Fort Smith in Sebastian County, Arkansas — The American South (West South Central)
Clues from the Past
Fort Smith National Historic Site
Historical accounts note that the second Fort Smith (1838-1871) had three water wells. The only one that has been located is under the circular patch of grass in front of you. Sheltered by the small gazebo visible in the photo, this well supplied water throughout much of the building's history. After 1870, the well was replaced by other water sources such as cisterns and water pumped from the river. Look at the historic photographs and compare them to the building you see today. Notice clues of its former appearance by examining bricked in windows, remnants of porch foundations, changing roof lines, and brick color variations.
Erected by National Park Service-United States Department of the Interior.
Location. 35° 23.298′ N, 94° Touch for map. The marker is in front of the Fort Smith National Historic Site Visitor Center and Museum. Marker is at or near this postal address: 301 Parker Avenue, Fort Smith AR 72901, United States of America.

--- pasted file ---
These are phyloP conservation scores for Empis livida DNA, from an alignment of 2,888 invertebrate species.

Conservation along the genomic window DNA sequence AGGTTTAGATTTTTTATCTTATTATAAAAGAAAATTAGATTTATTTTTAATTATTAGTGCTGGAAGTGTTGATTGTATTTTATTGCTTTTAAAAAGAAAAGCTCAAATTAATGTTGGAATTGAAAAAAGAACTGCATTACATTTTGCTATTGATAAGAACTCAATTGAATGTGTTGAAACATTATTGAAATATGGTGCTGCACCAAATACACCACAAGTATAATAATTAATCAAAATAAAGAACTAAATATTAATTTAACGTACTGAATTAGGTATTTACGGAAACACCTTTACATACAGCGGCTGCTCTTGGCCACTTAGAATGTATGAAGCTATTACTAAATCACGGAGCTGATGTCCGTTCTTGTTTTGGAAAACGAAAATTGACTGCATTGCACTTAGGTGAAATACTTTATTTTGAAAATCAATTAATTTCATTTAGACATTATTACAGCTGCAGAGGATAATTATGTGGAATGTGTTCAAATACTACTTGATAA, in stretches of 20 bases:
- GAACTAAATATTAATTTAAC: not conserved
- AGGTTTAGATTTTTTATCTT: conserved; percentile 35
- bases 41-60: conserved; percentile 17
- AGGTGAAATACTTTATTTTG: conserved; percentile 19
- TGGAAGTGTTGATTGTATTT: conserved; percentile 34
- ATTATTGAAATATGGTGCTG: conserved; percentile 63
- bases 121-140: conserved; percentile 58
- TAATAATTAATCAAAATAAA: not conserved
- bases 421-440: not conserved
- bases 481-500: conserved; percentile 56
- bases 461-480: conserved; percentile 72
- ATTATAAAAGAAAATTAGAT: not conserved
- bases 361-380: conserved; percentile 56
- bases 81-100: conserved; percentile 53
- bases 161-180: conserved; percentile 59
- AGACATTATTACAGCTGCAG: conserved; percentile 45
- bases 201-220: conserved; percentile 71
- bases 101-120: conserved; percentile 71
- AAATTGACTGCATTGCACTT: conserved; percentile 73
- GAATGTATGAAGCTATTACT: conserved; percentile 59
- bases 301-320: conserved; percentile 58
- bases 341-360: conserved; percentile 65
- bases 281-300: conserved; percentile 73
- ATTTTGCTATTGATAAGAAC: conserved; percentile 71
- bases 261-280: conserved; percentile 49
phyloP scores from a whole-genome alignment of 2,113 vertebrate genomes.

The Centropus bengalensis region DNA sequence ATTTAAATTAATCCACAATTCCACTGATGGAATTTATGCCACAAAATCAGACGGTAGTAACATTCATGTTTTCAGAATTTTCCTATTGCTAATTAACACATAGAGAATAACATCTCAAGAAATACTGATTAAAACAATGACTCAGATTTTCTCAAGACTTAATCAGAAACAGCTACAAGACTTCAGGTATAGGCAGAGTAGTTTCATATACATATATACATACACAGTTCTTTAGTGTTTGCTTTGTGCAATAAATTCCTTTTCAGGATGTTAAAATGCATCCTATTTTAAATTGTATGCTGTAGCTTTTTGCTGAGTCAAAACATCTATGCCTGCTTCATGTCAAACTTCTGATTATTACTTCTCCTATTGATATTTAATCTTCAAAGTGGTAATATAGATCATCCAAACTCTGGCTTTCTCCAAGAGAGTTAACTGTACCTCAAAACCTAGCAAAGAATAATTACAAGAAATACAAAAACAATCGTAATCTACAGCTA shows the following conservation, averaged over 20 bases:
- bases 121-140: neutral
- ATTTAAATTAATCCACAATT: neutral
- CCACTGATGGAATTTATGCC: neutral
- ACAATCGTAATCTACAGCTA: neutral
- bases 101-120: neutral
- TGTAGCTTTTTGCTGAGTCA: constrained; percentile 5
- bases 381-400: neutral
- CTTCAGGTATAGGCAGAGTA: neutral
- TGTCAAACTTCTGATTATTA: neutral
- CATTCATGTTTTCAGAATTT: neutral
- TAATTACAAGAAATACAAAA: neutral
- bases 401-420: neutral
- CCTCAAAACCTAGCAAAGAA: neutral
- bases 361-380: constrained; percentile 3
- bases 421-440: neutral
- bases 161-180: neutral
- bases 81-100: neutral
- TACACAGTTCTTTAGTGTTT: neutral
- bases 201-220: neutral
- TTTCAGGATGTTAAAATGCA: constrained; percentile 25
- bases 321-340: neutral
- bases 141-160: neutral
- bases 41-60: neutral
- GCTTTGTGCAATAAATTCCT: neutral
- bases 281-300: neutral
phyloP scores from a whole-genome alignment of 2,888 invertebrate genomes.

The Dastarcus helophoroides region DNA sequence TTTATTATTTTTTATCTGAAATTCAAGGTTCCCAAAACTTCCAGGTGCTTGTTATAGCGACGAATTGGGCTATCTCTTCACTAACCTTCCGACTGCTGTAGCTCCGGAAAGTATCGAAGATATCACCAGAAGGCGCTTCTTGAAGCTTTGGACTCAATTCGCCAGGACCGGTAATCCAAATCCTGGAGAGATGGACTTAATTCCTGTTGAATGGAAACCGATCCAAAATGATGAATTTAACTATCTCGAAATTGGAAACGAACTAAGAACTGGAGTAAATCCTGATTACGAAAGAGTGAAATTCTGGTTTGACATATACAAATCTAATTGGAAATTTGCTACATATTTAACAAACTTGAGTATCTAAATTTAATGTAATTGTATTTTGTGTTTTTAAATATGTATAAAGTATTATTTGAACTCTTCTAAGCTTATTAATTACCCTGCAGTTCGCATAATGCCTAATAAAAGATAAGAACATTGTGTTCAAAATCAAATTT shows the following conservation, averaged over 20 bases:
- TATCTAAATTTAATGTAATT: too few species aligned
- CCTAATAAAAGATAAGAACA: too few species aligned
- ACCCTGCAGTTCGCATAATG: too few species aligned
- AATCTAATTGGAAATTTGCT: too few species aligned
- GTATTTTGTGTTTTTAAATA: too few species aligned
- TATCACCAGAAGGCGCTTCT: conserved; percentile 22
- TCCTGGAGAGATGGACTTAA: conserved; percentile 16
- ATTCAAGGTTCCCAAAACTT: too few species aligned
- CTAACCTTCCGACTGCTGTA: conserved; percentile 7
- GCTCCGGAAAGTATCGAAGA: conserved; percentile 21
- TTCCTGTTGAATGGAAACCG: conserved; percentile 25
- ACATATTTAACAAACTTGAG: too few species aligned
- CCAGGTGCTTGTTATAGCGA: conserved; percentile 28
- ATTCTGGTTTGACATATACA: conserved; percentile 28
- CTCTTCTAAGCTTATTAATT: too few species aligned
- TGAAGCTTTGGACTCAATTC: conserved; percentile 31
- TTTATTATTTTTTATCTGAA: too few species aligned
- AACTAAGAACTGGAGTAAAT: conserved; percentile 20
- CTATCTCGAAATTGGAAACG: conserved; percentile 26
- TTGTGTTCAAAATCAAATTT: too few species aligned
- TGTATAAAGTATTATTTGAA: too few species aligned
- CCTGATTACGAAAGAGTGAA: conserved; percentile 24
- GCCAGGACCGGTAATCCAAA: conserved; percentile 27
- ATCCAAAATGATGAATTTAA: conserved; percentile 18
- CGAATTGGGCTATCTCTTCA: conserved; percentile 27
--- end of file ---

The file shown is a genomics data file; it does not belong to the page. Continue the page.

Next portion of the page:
Other nearby markers. At least 8 other markers are within walking distance of this marker. Barracks, Courthouse, Jail (a few steps from this marker); Meeting of Nations (within shouting distance of this marker); Old Federal Building (within shouting distance of this marker); Welcome to Fort Smith (within shouting distance of this marker); Confederates Occupy The Fort (within shouting distance of this marker); The Flagstaff (within shouting distance of this marker); Officer’s Garden (within shouting distance of this marker); The Women’s Jail, 1872-1888 (within shouting distance of this marker). Touch for a list and map of all markers in Fort Smith.
Categories. • Forts, Castles • Settlements & Settlers • Wars, US Indian •
Credits. This page was last revised on June 16, 2016. This page originally submitted on April 11, 2015, by Don Morfe of Baltimore, Maryland. This page has been viewed 313 times since then and 25 times this year. Photos: 1, 2, 3, 4, 5, 6, 7, 8. submitted on April 11, 2015, by Don Morfe of Baltimore, Maryland. • Andrew Ruppenstein was the editor who published this page.